A nickel corner in football is a defensive player that is typically responsible for covering slot receivers or running backs in pass coverage. The nickel corner is the fifth defensive back on the field and is the namesake for the nickel defense.
The number one responsibility of a nickel corner is to be proficient in pass coverage. A nickel corner only gets on the field when the defense uses a nickel defense. In this defene the nickel back will replace a linebacker or defensive lineman.
This type of defense is typically used when the opposing team is going to pass the ball. In other words, nickel corners are almost exclusively used in pass defense. In order to play this position effectively, these corners must be able to cover their assignment consistently.
Though running against a nickel defense is not common it still does happen. In these situations, the nickel corner has run game responsibilities.
On these plays, the nickel corner will have to make up for a lack of size and do his best to stop the run. This is typically not the forte of nickel corners but if they want to stay on the field they must be able to handle this responsibility as well.
On some occasions, the defensive coordinator may ask the nickel corner to blitz. This means the corners only purpose during the play is to chase down and tackle the cornerback.
This is not a major part of a nickel corners game but most will have some opportunities to rush the quarterback when playing this position.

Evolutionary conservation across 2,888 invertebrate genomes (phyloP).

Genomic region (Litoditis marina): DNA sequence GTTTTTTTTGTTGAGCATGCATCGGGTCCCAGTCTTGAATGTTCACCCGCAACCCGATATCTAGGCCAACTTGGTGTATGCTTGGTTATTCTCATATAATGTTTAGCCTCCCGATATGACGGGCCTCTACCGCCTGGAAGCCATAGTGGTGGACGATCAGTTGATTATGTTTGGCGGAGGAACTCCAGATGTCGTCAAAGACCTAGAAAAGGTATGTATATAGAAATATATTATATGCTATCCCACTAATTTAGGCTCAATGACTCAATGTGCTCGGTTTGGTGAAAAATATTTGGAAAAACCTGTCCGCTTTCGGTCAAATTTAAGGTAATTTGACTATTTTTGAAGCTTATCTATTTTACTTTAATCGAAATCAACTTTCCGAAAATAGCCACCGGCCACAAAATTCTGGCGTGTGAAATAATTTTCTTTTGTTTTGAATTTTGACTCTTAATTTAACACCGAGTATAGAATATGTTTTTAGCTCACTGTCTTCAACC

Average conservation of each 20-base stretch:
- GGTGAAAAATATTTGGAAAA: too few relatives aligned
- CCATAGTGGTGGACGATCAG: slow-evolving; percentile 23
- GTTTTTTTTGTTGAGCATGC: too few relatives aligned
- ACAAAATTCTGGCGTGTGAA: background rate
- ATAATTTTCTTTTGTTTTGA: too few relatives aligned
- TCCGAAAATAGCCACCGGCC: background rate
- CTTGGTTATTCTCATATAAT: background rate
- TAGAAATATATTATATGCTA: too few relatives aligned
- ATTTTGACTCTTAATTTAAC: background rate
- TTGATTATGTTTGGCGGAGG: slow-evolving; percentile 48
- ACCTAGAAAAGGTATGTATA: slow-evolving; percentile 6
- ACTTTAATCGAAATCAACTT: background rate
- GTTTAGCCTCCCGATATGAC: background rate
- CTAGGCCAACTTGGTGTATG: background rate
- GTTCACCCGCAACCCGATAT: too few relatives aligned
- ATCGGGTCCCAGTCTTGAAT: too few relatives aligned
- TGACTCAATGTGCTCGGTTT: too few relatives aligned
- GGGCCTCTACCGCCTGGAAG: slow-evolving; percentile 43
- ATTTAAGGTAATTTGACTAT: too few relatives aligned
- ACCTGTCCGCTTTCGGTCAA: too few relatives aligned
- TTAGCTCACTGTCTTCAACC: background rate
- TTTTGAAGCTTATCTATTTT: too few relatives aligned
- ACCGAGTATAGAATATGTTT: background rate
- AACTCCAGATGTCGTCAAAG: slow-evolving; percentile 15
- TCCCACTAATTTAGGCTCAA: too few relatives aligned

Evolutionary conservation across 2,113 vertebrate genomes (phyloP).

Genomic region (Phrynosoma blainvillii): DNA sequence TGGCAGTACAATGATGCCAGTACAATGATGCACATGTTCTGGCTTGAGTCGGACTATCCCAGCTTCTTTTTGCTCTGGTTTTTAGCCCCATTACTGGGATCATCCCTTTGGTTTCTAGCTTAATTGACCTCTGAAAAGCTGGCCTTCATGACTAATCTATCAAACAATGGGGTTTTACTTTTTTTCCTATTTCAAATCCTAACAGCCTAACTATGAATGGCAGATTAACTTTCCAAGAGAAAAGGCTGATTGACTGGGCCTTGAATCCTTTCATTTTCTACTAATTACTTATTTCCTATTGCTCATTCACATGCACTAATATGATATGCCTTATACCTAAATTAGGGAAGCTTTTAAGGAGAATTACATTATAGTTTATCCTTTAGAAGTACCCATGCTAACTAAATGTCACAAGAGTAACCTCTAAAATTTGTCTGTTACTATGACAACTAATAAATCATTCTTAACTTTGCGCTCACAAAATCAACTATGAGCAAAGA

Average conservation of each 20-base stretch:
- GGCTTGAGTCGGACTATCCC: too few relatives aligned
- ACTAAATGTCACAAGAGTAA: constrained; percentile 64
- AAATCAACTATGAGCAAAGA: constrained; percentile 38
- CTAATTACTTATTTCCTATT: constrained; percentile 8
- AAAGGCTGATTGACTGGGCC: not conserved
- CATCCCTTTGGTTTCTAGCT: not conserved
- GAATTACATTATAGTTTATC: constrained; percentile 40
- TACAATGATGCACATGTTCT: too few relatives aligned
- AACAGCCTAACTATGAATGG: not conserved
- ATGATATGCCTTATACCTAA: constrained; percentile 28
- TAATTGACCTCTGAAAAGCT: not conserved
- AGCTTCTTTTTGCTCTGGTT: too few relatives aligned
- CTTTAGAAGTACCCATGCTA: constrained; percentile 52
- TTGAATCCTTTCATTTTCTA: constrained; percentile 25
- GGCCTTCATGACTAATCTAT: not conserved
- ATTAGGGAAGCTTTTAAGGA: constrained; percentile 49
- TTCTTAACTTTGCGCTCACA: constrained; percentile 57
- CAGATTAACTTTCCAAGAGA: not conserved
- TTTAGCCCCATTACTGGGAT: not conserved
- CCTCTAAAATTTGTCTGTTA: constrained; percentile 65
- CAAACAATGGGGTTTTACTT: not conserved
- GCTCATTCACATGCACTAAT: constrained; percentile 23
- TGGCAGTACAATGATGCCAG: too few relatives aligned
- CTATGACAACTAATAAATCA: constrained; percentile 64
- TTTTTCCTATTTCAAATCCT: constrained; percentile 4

Nickel Corner Attributes
Agility is one of the most most important aspects of playing the nickel corner position. Since you most often covering slot receivers you must be ready for the quick cuts and acceleration.
In order to keep up with these often elusive receivers nickel backs will need to maintain a high level of agility.
Whether it is interceptions or pass breakups, nickel corners need to know what to do when the ball is coming their way. As a nickel back your main responsibility is stopping the pass.
Staying with the receiver is one thing but being able to swat the pass when it comes your way is another. In order to be an effective nickel corner in the NFL ball skills are necessary.
Strength Despite Size
Since nickel corners play close to the line of scrimmage strength can be quite a helpful attribute. The receivers nickel corners cover aren’t large which often means that nickel corners are smaller themselves.
Though when a run play occurs these corners will often have to fight through blocks of offensive lineman. Not to mention bring down running backs and tight ends after they get the ball.
For this reason, a nickel corner should be able to lay a solid hit or fight off a block from a player much larger in stature.
The positioning of the nickel corner is quite straightforward. The two starting corners will cover the outside receivers and it is the nickel that is tasked with covering the slot.
Depending on where the slot receiver lines up the nickel corner can be on the left or the right of the formation. In most cases, the nickel corner will simply follow the receiver and line up accordingly.
As we stated earlier nickel corners typically are shorter, smaller corners since they often play against slot receivers. These corners are tasked with covering the tall deep ball receivers on the outside. This means having height is a necessity.
This leaves most nickel corners sitting around five-ten or lower. These players are usually not large in stature looking similar to slot receivers. They do not tend to carry a lot of muscle mass and usually have little to no body fat.
We hope that this guide to understanding nickel corners in football has taught you everything you needed to know. If you want to learn more about nickel corners see our guide to the nickel defense and how it works.